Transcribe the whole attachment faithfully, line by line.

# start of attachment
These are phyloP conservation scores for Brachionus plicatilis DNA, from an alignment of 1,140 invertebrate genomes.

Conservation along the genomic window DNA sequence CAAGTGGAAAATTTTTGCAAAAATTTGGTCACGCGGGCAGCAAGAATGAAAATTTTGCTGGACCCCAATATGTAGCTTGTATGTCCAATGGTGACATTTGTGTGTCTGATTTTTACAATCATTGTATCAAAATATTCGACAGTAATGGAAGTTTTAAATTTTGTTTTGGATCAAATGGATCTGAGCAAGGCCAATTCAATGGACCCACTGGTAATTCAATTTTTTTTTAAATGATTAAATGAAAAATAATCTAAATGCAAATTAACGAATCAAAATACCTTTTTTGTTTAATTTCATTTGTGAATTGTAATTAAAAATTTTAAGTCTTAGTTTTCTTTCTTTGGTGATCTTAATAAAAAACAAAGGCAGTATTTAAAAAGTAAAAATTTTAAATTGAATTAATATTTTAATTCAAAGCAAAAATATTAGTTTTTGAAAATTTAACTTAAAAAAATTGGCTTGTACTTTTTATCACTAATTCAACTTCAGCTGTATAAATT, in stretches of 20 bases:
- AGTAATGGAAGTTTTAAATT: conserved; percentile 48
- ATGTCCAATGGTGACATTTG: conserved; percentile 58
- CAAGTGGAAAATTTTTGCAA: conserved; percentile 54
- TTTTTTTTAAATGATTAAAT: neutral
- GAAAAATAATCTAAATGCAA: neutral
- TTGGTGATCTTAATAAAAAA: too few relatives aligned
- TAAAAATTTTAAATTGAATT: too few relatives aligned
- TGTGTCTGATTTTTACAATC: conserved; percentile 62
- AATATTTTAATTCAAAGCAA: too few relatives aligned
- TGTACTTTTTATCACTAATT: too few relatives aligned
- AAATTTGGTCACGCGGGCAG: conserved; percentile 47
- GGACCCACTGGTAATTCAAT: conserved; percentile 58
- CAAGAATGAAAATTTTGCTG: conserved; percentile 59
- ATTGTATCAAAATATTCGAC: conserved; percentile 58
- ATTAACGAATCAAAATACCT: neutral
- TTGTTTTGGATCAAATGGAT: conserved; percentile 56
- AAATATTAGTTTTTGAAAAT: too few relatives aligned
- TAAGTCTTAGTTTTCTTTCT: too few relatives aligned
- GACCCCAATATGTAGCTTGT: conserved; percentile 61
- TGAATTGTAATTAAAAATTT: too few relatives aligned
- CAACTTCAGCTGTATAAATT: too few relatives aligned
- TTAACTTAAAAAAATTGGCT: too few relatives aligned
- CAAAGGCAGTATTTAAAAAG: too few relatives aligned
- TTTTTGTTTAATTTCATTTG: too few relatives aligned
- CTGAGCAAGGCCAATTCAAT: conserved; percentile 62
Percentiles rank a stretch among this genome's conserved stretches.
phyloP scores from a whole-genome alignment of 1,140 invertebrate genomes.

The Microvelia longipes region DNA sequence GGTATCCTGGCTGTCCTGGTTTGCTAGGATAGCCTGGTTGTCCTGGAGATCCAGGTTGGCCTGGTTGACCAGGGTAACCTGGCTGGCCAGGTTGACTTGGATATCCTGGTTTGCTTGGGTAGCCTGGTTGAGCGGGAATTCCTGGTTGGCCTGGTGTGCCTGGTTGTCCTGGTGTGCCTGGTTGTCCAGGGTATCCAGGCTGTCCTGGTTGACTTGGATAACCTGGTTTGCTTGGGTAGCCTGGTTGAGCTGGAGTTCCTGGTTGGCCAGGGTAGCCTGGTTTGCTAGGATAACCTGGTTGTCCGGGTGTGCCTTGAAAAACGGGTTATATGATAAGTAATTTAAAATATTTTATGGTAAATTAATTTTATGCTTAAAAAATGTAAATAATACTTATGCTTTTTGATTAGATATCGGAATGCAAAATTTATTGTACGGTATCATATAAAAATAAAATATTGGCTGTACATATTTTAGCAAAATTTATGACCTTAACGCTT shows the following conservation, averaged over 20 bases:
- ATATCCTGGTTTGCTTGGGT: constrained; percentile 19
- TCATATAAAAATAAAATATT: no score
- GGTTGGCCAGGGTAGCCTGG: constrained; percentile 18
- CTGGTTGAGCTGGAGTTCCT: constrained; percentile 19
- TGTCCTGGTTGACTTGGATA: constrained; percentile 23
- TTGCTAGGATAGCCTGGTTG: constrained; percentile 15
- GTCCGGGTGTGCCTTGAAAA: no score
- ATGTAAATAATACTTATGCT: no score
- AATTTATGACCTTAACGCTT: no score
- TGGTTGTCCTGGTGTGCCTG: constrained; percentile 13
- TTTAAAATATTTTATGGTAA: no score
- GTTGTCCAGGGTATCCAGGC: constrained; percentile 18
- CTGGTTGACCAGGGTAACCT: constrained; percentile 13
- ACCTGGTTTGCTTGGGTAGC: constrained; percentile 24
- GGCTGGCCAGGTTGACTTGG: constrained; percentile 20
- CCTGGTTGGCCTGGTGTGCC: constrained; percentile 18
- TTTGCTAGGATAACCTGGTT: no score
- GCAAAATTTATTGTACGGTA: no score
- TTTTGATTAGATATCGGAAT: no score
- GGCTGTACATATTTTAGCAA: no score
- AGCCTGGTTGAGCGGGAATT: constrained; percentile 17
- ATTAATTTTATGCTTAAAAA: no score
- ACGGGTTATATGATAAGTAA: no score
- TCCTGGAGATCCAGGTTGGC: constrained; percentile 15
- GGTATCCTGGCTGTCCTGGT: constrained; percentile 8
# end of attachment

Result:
These are phyloP conservation scores for Brachionus plicatilis DNA, from an alignment of 1,140 invertebrate genomes.

Conservation along the genomic window DNA sequence CAAGTGGAAAATTTTTGCAAAAATTTGGTCACGCGGGCAGCAAGAATGAAAATTTTGCTGGACCCCAATATGTAGCTTGTATGTCCAATGGTGACATTTGTGTGTCTGATTTTTACAATCATTGTATCAAAATATTCGACAGTAATGGAAGTTTTAAATTTTGTTTTGGATCAAATGGATCTGAGCAAGGCCAATTCAATGGACCCACTGGTAATTCAATTTTTTTTTAAATGATTAAATGAAAAATAATCTAAATGCAAATTAACGAATCAAAATACCTTTTTTGTTTAATTTCATTTGTGAATTGTAATTAAAAATTTTAAGTCTTAGTTTTCTTTCTTTGGTGATCTTAATAAAAAACAAAGGCAGTATTTAAAAAGTAAAAATTTTAAATTGAATTAATATTTTAATTCAAAGCAAAAATATTAGTTTTTGAAAATTTAACTTAAAAAAATTGGCTTGTACTTTTTATCACTAATTCAACTTCAGCTGTATAAATT, in stretches of 20 bases:
- AGTAATGGAAGTTTTAAATT: conserved; percentile 48
- ATGTCCAATGGTGACATTTG: conserved; percentile 58
- CAAGTGGAAAATTTTTGCAA: conserved; percentile 54
- TTTTTTTTAAATGATTAAAT: neutral
- GAAAAATAATCTAAATGCAA: neutral
- TTGGTGATCTTAATAAAAAA: too few relatives aligned
- TAAAAATTTTAAATTGAATT: too few relatives aligned
- TGTGTCTGATTTTTACAATC: conserved; percentile 62
- AATATTTTAATTCAAAGCAA: too few relatives aligned
- TGTACTTTTTATCACTAATT: too few relatives aligned
- AAATTTGGTCACGCGGGCAG: conserved; percentile 47
- GGACCCACTGGTAATTCAAT: conserved; percentile 58
- CAAGAATGAAAATTTTGCTG: conserved; percentile 59
- ATTGTATCAAAATATTCGAC: conserved; percentile 58
- ATTAACGAATCAAAATACCT: neutral
- TTGTTTTGGATCAAATGGAT: conserved; percentile 56
- AAATATTAGTTTTTGAAAAT: too few relatives aligned
- TAAGTCTTAGTTTTCTTTCT: too few relatives aligned
- GACCCCAATATGTAGCTTGT: conserved; percentile 61
- TGAATTGTAATTAAAAATTT: too few relatives aligned
- CAACTTCAGCTGTATAAATT: too few relatives aligned
- TTAACTTAAAAAAATTGGCT: too few relatives aligned
- CAAAGGCAGTATTTAAAAAG: too few relatives aligned
- TTTTTGTTTAATTTCATTTG: too few relatives aligned
- CTGAGCAAGGCCAATTCAAT: conserved; percentile 62
Percentiles rank a stretch among this genome's conserved stretches.
phyloP scores from a whole-genome alignment of 1,140 invertebrate genomes.

The Microvelia longipes region DNA sequence GGTATCCTGGCTGTCCTGGTTTGCTAGGATAGCCTGGTTGTCCTGGAGATCCAGGTTGGCCTGGTTGACCAGGGTAACCTGGCTGGCCAGGTTGACTTGGATATCCTGGTTTGCTTGGGTAGCCTGGTTGAGCGGGAATTCCTGGTTGGCCTGGTGTGCCTGGTTGTCCTGGTGTGCCTGGTTGTCCAGGGTATCCAGGCTGTCCTGGTTGACTTGGATAACCTGGTTTGCTTGGGTAGCCTGGTTGAGCTGGAGTTCCTGGTTGGCCAGGGTAGCCTGGTTTGCTAGGATAACCTGGTTGTCCGGGTGTGCCTTGAAAAACGGGTTATATGATAAGTAATTTAAAATATTTTATGGTAAATTAATTTTATGCTTAAAAAATGTAAATAATACTTATGCTTTTTGATTAGATATCGGAATGCAAAATTTATTGTACGGTATCATATAAAAATAAAATATTGGCTGTACATATTTTAGCAAAATTTATGACCTTAACGCTT shows the following conservation, averaged over 20 bases:
- ATATCCTGGTTTGCTTGGGT: constrained; percentile 19
- TCATATAAAAATAAAATATT: no score
- GGTTGGCCAGGGTAGCCTGG: constrained; percentile 18
- CTGGTTGAGCTGGAGTTCCT: constrained; percentile 19
- TGTCCTGGTTGACTTGGATA: constrained; percentile 23
- TTGCTAGGATAGCCTGGTTG: constrained; percentile 15
- GTCCGGGTGTGCCTTGAAAA: no score
- ATGTAAATAATACTTATGCT: no score
- AATTTATGACCTTAACGCTT: no score
- TGGTTGTCCTGGTGTGCCTG: constrained; percentile 13
- TTTAAAATATTTTATGGTAA: no score
- GTTGTCCAGGGTATCCAGGC: constrained; percentile 18
- CTGGTTGACCAGGGTAACCT: constrained; percentile 13
- ACCTGGTTTGCTTGGGTAGC: constrained; percentile 24
- GGCTGGCCAGGTTGACTTGG: constrained; percentile 20
- CCTGGTTGGCCTGGTGTGCC: constrained; percentile 18
- TTTGCTAGGATAACCTGGTT: no score
- GCAAAATTTATTGTACGGTA: no score
- TTTTGATTAGATATCGGAAT: no score
- GGCTGTACATATTTTAGCAA: no score
- AGCCTGGTTGAGCGGGAATT: constrained; percentile 17
- ATTAATTTTATGCTTAAAAA: no score
- ACGGGTTATATGATAAGTAA: no score
- TCCTGGAGATCCAGGTTGGC: constrained; percentile 15
- GGTATCCTGGCTGTCCTGGT: constrained; percentile 8